Tinskey, speaking after a panel discussion at the Automotive Megatrends USA 2012 conference in Ford's hometown of Dearborn earlier this month, said that the Focus Electric will be available to almost 80 percent of the country by this fall.
Ford, which hadn't set a deadline for when the Focus EV would debut outside of the coasts, started taking orders for the Focus Electric in November for initial market customers, and said at the time that it would expand sales to 15 other markets, including Atlanta, Boston, Chicago, Detroit, Houston, Seattle and Washington, D.C., by the end of 2012.
Ford, which has estimated that hybrids and plug-ins may account for as much as 25 percent of its vehicle sales by the end of the decade, has said that the Focus Electric has as much as a 100-mile single-charge range and estimated in December that the model will have a 100 miles-per-gallon-equivalent (MPGe) rating. That would make the Focus Electric the second-most "fuel efficient" production vehicle in the U.S. – Mitsubishi's battery-electric i has a 112 MPGe rating – and would put the Focus Electric's rating slightly ahead of the Nissan Leaf EVs' 99 MPGe rating.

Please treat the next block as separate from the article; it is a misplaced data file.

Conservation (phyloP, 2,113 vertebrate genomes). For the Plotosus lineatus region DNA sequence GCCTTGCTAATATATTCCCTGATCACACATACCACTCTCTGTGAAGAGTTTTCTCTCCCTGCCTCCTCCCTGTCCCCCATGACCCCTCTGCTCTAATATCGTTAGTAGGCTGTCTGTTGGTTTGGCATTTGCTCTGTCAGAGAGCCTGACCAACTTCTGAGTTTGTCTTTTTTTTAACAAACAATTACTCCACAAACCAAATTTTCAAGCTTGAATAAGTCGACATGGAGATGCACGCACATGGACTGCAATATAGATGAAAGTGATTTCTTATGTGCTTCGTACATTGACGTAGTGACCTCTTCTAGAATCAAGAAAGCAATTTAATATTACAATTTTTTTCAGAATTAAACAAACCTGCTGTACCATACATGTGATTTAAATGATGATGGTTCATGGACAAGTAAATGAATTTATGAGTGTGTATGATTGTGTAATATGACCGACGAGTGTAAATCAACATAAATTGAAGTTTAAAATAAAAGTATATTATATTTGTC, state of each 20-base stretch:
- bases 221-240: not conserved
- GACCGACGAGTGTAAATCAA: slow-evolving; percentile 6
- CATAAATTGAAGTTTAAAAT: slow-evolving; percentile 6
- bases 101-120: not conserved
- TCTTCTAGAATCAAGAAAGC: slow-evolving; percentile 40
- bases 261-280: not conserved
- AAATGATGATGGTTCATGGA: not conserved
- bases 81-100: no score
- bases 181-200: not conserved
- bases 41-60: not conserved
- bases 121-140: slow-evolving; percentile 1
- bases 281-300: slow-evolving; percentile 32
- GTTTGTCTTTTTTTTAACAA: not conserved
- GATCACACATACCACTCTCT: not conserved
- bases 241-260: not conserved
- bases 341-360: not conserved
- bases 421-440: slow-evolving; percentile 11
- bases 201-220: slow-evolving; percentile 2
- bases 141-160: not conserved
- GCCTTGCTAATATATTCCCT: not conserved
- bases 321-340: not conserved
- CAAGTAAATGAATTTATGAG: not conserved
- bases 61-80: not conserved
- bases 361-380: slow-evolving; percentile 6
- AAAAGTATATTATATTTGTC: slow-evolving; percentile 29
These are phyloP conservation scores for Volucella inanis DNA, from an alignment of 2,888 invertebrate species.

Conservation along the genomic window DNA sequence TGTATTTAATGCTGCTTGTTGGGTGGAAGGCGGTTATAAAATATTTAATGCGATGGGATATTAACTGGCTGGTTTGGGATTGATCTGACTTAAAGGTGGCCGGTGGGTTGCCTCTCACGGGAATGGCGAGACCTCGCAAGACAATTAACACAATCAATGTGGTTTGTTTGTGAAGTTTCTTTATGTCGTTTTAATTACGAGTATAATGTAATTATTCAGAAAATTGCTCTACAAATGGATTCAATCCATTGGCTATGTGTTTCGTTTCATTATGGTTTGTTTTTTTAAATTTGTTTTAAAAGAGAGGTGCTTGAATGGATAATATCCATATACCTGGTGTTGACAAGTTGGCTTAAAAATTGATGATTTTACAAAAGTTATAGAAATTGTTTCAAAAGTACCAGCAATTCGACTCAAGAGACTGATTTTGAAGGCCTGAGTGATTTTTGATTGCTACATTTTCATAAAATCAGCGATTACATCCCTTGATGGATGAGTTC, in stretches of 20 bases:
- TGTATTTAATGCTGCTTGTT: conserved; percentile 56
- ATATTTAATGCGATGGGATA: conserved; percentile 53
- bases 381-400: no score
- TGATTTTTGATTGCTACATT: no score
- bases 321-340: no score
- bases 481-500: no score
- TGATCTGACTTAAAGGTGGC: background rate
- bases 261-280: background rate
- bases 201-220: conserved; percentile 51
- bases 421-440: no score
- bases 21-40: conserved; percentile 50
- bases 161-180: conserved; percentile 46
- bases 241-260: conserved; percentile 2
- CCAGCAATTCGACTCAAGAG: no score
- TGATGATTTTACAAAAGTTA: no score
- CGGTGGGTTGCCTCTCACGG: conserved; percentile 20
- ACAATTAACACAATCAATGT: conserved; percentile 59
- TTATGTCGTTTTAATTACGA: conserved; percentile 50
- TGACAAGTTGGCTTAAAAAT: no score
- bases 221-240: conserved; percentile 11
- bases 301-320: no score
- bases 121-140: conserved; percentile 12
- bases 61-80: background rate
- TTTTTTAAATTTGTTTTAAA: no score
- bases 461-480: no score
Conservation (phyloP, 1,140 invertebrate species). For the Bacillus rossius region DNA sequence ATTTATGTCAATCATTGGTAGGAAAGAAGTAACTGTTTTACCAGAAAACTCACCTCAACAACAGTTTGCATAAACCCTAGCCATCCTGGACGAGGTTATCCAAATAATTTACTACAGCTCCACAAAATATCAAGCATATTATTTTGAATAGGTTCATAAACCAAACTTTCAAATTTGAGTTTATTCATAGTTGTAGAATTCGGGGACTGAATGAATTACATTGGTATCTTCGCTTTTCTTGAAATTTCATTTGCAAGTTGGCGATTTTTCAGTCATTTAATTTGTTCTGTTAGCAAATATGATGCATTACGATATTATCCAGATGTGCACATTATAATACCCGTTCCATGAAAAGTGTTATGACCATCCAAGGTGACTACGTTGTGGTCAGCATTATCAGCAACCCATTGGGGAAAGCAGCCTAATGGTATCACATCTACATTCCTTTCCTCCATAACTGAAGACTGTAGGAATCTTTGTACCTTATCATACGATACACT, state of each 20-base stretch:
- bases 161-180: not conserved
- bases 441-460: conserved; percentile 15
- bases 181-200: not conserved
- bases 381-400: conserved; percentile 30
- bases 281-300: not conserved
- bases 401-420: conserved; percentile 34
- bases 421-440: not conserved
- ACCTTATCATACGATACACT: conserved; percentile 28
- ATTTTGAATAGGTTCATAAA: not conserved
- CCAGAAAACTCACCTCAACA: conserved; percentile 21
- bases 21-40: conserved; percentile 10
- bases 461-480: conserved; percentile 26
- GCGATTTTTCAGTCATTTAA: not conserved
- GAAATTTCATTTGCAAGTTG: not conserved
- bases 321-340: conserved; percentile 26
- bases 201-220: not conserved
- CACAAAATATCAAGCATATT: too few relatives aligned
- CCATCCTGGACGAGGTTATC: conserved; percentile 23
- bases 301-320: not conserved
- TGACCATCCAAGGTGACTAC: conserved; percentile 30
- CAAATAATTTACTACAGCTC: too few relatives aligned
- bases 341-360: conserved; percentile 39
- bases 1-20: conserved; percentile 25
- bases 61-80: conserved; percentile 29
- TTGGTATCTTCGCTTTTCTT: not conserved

Ford is starting pricing for the Focus Electric at $39,200, giving the car an out-of-pocket cost of as low as $31,700 once the $7,500 federal tax credit for electric vehicles is factored in and making it about $4,000 costlier than the Leaf.